Thanks to Andy Meyer for letting me know the artist of this amazing picture is Dylan Cole who made it for his book “The Otherworldly Adventures Of Tyler Washburn

The Unsolicited Solicitor’s Free Advice

Short Science Fiction story

Xeno landed his small craft perfectly, without so much as one corrective counter rocket burst, until the very last moment when he needed them to come to a complete stop. He was showing off. The Intergalactic High Court of Law and Criminal Processing was probably not the best place to show off his piloting skills, but Xeno felt obligated to show off, since he had just received a credit transfer amount—twice verified— of more than he had made in the last year trying to break into the smuggling business. That was on top of the usual Uperb rate, a contract between him and his fare, Uperb couldn’t touch it. And with a promise of the same amount to be paid for the return flight, the least he could do, was demonstrate to the three fine gentlemen who hired him they made an excellent choice.

He agilely jumped out of the cockpit and released the door to the passenger compartment. The three men quickly got out of the craft and walked off at a brisk pace towards the busy hub, to do whatever kind of business had brought them to the High Court. He seriously doubted they held any sort of position in law. If he was forced to be honest about it, his fare came off as distinctly shifty. But Xeno was comfortable around shifty, some of his very best friends were shifty, and as long as the credit was good he wouldn’t allow himself to think about the men in any other terms than ‘fine gentlemen’.

Xeno leaned against the hull, prepared to wait as long as it took, and pulled a battered flat case out of his flight-suit. He opened the case and took out a crystal straw. It didn’t even bother him that he was down to three straws. He could buy a new pack now. He could even buy the blue ones, if he wanted to. Wouldn’t that look classy. He shook the straw until it glowed a soft orange. He then brought the straw to his mouth, happily inhaling the vapors, while mentally listing the things he would improve once he got paid for the return trip. Upgrades to his ship’s engine. A brand new flight suit. Maybe even go all out and get the latest version communicator installed on it.

Who knew being a Uperb pilot would turn out to be so lucrative? He had only taken the job, reluctantly, because cargo had dried up and he was fairly certain he could not go longer than 6 months without food — one reason his kind never were the best explorers. He had to smile at the irony of making his fortune flying to the last place he would have wanted to see in his previous chosen profession. Probably the last place he would have ever seen, had he been taken here involuntarily. The universe always did have a sense of humor.

Ex’rel watched the pilot bring down his craft with great skill and precision. He had made it a habit to notice competence. Aside from it being an advantage in this universe where so many were unable to make good on their promises, he genuinely enjoyed watching a master at work. This pilot obviously knew how to fly. He was surprised to see the pilot was a Saurion. Subsequently, his surprise surprised him, and he quickly turned his third eye inward to see where this prejudice stemmed from.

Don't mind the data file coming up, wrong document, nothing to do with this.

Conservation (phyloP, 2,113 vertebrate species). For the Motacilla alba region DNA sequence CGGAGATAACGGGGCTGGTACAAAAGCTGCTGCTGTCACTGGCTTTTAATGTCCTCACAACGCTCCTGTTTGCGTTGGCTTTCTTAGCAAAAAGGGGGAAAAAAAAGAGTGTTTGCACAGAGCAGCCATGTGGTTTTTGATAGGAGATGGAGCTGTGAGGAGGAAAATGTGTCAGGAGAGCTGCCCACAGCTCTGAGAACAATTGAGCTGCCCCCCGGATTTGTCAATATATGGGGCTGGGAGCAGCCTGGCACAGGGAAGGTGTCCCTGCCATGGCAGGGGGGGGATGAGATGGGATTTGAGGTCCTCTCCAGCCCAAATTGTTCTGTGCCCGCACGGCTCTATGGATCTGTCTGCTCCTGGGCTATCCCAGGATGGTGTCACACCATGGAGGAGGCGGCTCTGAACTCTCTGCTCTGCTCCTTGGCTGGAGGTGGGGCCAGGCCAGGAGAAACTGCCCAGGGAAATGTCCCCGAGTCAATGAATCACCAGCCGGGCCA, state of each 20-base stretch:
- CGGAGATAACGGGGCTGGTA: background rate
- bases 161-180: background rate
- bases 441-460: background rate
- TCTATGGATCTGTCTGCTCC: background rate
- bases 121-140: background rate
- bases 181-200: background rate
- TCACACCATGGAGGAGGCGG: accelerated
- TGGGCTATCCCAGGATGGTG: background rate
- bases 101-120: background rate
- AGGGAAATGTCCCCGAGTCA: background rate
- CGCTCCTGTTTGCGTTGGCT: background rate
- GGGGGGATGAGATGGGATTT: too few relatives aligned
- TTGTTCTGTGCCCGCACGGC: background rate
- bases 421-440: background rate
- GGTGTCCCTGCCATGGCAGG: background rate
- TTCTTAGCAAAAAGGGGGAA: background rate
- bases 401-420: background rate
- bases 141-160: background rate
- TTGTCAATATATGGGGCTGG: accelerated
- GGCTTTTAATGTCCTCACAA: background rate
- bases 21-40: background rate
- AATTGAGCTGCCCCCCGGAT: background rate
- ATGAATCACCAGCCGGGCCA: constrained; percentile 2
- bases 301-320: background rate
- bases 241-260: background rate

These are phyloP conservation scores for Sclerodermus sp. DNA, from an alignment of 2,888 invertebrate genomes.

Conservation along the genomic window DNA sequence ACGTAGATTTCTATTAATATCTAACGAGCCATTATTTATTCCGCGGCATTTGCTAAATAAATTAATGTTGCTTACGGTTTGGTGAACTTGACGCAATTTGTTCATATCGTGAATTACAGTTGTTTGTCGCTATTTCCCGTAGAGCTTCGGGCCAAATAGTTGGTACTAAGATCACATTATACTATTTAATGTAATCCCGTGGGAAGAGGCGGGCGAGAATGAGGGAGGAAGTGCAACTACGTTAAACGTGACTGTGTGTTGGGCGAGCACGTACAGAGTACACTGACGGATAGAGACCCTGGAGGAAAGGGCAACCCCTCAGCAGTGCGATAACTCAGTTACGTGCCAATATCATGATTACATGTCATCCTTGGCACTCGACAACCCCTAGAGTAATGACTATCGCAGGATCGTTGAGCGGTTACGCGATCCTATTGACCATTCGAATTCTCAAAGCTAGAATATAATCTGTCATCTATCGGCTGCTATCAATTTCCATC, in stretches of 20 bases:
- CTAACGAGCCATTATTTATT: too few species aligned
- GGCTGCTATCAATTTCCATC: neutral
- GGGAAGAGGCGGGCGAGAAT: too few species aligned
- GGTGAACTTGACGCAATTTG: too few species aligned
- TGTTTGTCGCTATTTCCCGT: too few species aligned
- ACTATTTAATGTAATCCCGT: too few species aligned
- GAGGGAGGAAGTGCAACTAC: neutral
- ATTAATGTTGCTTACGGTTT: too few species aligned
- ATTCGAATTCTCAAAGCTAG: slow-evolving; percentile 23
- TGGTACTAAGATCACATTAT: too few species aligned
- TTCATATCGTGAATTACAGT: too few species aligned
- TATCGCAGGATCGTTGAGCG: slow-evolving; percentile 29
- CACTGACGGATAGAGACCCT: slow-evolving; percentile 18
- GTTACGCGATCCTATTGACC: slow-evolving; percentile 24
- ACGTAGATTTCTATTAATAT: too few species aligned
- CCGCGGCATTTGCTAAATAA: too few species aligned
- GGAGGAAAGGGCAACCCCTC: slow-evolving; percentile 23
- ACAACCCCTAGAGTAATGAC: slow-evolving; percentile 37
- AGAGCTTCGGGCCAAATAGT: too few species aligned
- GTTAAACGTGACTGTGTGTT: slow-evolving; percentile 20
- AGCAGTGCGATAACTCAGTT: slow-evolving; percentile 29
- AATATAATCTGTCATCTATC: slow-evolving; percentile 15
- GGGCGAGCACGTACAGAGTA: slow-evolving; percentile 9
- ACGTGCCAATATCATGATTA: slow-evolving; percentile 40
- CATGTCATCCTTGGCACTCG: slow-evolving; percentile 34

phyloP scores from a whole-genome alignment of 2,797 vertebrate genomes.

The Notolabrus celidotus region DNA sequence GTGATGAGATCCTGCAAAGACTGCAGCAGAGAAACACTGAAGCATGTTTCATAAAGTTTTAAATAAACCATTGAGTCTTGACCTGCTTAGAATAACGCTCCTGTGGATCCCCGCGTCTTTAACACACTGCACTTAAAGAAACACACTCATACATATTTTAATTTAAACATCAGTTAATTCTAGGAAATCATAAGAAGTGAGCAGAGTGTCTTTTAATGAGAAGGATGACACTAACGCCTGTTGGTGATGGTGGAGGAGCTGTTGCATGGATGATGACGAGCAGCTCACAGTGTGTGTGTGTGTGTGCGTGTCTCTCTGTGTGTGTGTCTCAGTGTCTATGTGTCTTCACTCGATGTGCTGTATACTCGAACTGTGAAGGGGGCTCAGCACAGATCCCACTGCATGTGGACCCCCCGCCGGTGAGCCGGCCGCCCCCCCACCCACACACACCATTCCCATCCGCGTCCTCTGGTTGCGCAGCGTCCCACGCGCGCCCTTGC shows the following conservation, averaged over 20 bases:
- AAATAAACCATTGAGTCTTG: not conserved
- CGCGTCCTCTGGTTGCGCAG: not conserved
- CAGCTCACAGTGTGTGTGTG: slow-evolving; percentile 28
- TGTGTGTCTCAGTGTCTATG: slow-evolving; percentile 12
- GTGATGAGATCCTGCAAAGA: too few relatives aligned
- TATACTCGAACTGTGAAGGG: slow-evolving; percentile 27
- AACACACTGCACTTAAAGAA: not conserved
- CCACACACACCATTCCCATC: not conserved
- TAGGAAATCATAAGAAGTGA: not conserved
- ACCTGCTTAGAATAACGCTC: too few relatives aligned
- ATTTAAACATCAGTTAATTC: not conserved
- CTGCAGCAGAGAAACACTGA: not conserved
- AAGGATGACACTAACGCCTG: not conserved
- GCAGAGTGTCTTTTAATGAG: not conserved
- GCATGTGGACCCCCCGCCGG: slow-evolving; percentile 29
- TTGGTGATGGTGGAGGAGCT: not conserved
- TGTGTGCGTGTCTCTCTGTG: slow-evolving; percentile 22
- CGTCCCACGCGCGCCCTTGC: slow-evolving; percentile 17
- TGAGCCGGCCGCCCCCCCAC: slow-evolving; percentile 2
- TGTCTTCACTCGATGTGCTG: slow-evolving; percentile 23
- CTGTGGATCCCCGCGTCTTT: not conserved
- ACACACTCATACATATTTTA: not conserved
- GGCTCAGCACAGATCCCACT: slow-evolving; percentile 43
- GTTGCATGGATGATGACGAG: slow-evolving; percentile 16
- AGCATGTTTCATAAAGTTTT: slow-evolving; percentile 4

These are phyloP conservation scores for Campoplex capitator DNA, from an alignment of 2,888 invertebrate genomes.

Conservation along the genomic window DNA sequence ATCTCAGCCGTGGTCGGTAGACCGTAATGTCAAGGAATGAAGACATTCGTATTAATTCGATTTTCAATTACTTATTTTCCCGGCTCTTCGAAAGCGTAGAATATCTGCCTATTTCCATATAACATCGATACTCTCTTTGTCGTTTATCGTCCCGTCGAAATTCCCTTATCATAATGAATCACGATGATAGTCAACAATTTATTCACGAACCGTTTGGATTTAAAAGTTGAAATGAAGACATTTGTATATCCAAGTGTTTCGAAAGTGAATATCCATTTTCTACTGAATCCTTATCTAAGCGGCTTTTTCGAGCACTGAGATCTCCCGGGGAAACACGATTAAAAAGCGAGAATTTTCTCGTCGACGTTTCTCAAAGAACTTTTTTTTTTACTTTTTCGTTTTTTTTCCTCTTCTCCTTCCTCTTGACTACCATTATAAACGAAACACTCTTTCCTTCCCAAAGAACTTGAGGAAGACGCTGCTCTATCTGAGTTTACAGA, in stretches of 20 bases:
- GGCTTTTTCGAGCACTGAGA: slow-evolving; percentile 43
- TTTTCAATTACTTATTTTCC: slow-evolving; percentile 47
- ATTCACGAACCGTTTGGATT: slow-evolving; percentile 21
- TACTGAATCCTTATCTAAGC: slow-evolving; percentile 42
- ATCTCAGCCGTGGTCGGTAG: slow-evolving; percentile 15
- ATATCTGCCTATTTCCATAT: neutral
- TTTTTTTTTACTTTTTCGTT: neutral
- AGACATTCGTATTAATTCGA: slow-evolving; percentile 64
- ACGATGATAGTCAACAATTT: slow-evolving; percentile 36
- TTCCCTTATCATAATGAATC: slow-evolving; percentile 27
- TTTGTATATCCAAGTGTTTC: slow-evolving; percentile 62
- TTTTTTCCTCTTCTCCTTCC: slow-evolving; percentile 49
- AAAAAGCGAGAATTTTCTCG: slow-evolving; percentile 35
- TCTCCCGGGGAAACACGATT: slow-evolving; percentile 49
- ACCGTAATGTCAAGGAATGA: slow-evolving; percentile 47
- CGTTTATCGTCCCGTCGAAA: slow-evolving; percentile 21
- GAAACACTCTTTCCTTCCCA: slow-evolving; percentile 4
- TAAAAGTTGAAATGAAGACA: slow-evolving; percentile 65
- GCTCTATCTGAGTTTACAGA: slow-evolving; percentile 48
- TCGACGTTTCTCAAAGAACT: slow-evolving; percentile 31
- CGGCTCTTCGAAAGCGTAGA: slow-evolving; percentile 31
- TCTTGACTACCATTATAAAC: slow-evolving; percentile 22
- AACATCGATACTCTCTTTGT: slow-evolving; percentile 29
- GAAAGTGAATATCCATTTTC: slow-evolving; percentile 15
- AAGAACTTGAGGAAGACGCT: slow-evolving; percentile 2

His self-reflection didn’t last very long. Ex’rel’s remaining two eyes remained locked on the Saurion Uperb pilot, following him as he opened the passenger compartment of his ship to let his fare out. When Ex’rel saw the three men get out of the plane, he immediately became uneasy. He felt he recognized them. They were wearing some sort of disguise, but their energy was one he had encountered before. These three required the use of his third eye to properly observe.

Ex’rel watched the men walk past with all of his eyes, until they disappeared among the moving crowd. It was possibly worse than he had thought. These man would be bad news for everyone who got tangled up in their affairs. Ex’rel started moving towards the skilled pilot, keeping his third eye warily on the bustling terminal

Xeno had just finished his straw, when he saw a See’er walking — crawling, slithering, whatever it was those people did under those robes — towards him. He flicked the empty crystal away from him and fidgeted with his flight-suit. See’ers gave him the creeps. It was well enough that the third eye of this one was focused somewhere else, turned almost one hundred eighty degrees on it protruding stalk. He waited for the See’er to change direction. After a while it was clear that wasn’t going to happen. The See’er intended to speak with him.

“Sorry mate,” Xeno said before Ex’rel could speak, happy to have an honest excuse, “I’m reserved. You will have to find another Uperb.”

“I have transportation,” Ex’rel replied, “I simply wish to know if you are waiting for those same men who just exited your ship.”

Xeno nodded. “That’s right. They paid me really well to get here. And they promised to pay me really well to get away from here.”

Ex’rel sighed. “Those men have no intentions of keeping their promise.”